From William Ellery
Newport [Rhode Island] January 31, 1791. “… Imported, dutiable goods are exported to draw back the duty, and for want of a market are returned, may they be entered and landed on the duties being paid upon them or secured to be paid? The law respecting Drawbacks1 doth not appear to me to have had such cases in contemplation. I wish for your opinion on this subject.2 Nathan Saunders Master of the Sloop Polly belonging and bound to Pawcatuck in this District, lately arrived off Stonington, from Cadiz. An inspector from the District of New London went on board her and demanded a manifest of the master which he refused.… the said Master had taken out of said Sloop his Chest and Bedding a Kegg of Wine, a box of Lemons, and part of a hamper of raisins without a Permit, and against the remonstrance of the Inspector. I have desired the Surveyor3 to search for & seize those goods, and the Attorney of this District4 to prosecute the Master for violating the 27th Section of the Collection Law.…”5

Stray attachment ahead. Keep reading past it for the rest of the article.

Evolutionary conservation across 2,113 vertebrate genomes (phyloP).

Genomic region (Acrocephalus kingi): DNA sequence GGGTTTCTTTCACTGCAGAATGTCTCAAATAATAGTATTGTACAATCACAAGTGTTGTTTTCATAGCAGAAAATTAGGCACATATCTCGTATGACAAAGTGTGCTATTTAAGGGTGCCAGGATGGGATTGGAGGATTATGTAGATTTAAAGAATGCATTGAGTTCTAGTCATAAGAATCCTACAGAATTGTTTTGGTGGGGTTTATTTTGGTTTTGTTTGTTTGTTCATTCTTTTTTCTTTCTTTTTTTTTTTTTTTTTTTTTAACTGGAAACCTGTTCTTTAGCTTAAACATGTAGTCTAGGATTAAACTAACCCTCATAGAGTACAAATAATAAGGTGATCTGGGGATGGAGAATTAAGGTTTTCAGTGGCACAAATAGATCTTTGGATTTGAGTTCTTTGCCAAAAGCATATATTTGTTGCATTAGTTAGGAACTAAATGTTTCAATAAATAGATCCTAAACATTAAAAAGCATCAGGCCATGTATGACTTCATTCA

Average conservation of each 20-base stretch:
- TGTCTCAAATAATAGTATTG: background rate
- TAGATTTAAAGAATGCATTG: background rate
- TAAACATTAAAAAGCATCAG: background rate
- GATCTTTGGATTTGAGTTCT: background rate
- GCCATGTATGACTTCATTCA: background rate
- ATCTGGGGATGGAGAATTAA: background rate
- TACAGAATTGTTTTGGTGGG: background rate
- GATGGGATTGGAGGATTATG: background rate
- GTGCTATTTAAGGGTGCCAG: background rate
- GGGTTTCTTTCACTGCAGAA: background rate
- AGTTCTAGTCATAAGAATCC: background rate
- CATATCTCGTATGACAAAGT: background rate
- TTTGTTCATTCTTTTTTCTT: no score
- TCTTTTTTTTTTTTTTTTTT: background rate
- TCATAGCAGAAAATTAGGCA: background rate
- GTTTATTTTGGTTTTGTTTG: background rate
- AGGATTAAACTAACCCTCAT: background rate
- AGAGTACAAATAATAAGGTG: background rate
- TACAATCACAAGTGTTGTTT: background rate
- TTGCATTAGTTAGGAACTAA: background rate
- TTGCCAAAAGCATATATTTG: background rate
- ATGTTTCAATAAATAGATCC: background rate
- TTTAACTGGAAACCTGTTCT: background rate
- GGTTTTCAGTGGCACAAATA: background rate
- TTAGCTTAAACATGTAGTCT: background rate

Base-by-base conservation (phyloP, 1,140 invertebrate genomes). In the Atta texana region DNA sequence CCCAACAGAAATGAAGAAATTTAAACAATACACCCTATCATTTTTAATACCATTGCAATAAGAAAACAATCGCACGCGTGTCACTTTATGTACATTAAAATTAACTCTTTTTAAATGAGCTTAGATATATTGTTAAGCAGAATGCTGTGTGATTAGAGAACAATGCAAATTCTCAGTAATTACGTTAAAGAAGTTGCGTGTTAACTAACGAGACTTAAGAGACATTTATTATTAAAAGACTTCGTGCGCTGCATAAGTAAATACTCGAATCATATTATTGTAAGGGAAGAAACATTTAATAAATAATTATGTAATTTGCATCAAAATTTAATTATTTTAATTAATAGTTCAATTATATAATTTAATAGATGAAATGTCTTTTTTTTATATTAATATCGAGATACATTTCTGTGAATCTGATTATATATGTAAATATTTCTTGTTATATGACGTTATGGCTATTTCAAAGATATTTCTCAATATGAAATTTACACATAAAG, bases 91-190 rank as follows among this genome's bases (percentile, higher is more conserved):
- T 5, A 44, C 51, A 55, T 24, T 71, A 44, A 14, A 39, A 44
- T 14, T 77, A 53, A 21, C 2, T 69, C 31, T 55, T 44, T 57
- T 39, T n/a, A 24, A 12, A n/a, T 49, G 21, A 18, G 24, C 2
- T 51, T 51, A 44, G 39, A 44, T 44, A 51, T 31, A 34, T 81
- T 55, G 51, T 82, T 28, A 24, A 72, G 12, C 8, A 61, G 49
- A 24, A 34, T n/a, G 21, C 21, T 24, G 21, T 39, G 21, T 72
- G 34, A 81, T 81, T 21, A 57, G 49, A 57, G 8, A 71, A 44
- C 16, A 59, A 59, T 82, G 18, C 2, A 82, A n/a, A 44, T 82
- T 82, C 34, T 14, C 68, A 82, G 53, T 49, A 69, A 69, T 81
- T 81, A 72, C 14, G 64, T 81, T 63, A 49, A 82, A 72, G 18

LC, Newport Historical Society, Newport, Rhode Island.
1. See Sections 57, 58, 59, 60, and 61 of “An Act to provide more effectually for the collection of the duties imposed by law on goods, wares and merchandise imported into the United States, and on the tonnage of ships or vessels” (1 Stat. description begins The Public Statutes at Large of the United States of America, I (Boston, 1845). description ends 173–75 [August 4, 1790]).
3. Daniel Lyman.
4. William Channing.
5. Section 27 of the Collection Law reads in part: “That no goods, wares or merchandise brought in any ship or vessel from any foreign port or place, shall be unladen or delivered from such ship or vessel, within the United States, but in open day … nor at any time without a permit from the collector for such unlading or delivery …” (1 Stat. description begins The Public Statutes at Large of the United States of America, I (Boston, 1845). description ends 163).